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N2 - Purpose Coagulase-negative staphylococci (CoNS) are frequently isolated from blood cultures of hematopoietic cell transplantation (HCT) patients. Generally, the use of central venous catheters is recognized as a significant risk factor for CoNS infection, while the impact of CoNS infection from oral ulcerative mucositis, which occurs frequently in HCT, may be underestimated. Here, we examined the bacteria on the buccal mucosa after HCT. Methods Sixty-one patients were examined for bacteria on the buccal mucosa routinely once a week from 1 week before to 3 weeks after allogeneic HCT. Subjects were divided into groups with short and long periods of antibiotic use, and differences in bacterial substitution were evaluated. The relationships between type of HCT (conventional HCT or RIST) and bacterial substitution were also evaluated. Results The changes in detection frequencies of CoNS and α-streptococci from before to 3 weeks after HCT were significant (P<0.05, χ2 test): 14.5-53.3% and 92.7-53.1%, respectively. Significant bacterial substitution of CoNS for streptococci was observed in the long-term antibiotic use group (P<0.05, χ2 test), but also occurred in cases with short-term or no antibiotic use. No relationships between type of HCT (conventional HCT or RIST) were observed. Conclusion Bacterial substitution of CoNS for streptococci occurred frequently on the buccal mucosa after HCT. In addition to antibiotic use, environmental factors may be involved in bacterial substitution. It is important to consider the presence of oral mucositis in CoNS infection after HCT.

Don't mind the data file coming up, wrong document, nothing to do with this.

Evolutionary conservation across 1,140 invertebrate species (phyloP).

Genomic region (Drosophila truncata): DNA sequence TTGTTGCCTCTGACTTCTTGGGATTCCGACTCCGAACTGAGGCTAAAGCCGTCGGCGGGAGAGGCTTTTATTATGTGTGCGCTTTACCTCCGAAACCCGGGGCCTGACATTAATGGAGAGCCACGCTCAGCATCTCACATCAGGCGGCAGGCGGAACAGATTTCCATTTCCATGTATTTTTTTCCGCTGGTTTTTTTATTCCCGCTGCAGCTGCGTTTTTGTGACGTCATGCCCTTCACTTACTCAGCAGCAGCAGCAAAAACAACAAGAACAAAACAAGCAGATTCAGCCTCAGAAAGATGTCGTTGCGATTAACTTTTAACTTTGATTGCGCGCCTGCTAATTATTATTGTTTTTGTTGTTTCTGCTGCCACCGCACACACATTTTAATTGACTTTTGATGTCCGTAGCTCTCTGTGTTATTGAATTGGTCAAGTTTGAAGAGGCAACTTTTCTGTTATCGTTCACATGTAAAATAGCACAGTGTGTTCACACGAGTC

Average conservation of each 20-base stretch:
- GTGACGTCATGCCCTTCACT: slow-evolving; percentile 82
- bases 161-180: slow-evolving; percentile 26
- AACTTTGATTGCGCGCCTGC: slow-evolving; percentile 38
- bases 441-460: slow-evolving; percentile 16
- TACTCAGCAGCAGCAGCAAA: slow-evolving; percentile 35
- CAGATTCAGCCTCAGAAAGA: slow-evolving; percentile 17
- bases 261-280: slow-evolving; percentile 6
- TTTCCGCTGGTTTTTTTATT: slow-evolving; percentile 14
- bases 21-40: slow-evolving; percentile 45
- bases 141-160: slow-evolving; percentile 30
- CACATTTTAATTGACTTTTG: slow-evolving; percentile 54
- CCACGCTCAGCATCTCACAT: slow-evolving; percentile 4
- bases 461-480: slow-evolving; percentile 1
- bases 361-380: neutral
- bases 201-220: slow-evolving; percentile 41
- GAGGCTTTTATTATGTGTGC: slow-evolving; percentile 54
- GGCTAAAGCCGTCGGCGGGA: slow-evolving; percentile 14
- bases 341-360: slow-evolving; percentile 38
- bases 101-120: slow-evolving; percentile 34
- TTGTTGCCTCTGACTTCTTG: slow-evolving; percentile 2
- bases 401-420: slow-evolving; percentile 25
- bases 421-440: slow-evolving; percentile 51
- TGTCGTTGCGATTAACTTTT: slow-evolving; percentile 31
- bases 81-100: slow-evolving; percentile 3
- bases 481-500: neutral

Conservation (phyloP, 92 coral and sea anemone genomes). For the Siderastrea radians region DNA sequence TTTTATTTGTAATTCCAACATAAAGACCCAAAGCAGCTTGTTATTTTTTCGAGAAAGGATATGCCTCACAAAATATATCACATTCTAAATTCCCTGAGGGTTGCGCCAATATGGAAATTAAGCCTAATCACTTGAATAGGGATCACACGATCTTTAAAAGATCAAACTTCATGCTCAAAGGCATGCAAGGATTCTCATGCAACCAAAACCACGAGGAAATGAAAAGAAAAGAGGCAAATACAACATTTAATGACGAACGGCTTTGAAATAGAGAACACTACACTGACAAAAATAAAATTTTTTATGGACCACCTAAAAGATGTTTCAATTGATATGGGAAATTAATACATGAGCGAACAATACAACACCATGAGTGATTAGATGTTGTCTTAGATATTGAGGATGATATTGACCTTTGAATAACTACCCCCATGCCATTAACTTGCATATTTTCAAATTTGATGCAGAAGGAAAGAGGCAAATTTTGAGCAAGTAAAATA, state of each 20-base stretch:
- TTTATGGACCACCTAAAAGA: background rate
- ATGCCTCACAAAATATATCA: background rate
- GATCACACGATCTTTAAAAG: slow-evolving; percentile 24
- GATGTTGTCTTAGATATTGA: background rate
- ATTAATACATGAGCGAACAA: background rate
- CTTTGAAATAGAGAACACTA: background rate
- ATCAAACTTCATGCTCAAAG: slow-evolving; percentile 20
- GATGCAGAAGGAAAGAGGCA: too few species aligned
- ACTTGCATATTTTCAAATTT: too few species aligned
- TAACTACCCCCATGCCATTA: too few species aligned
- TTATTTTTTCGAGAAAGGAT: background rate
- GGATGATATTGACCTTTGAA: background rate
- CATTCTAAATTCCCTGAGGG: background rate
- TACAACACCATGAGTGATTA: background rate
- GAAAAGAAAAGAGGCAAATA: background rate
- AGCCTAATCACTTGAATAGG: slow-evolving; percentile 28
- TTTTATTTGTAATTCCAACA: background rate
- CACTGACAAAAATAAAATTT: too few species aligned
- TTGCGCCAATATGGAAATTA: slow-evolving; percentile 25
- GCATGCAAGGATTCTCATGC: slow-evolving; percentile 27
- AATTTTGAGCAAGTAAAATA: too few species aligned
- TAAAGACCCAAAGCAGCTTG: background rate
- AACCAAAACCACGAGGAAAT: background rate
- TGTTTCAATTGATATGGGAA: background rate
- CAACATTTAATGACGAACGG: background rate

AB - Purpose Coagulase-negative staphylococci (CoNS) are frequently isolated from blood cultures of hematopoietic cell transplantation (HCT) patients. Generally, the use of central venous catheters is recognized as a significant risk factor for CoNS infection, while the impact of CoNS infection from oral ulcerative mucositis, which occurs frequently in HCT, may be underestimated. Here, we examined the bacteria on the buccal mucosa after HCT. Methods Sixty-one patients were examined for bacteria on the buccal mucosa routinely once a week from 1 week before to 3 weeks after allogeneic HCT. Subjects were divided into groups with short and long periods of antibiotic use, and differences in bacterial substitution were evaluated. The relationships between type of HCT (conventional HCT or RIST) and bacterial substitution were also evaluated. Results The changes in detection frequencies of CoNS and α-streptococci from before to 3 weeks after HCT were significant (P<0.05, χ2 test): 14.5-53.3% and 92.7-53.1%, respectively. Significant bacterial substitution of CoNS for streptococci was observed in the long-term antibiotic use group (P<0.05, χ2 test), but also occurred in cases with short-term or no antibiotic use. No relationships between type of HCT (conventional HCT or RIST) were observed. Conclusion Bacterial substitution of CoNS for streptococci occurred frequently on the buccal mucosa after HCT. In addition to antibiotic use, environmental factors may be involved in bacterial substitution. It is important to consider the presence of oral mucositis in CoNS infection after HCT.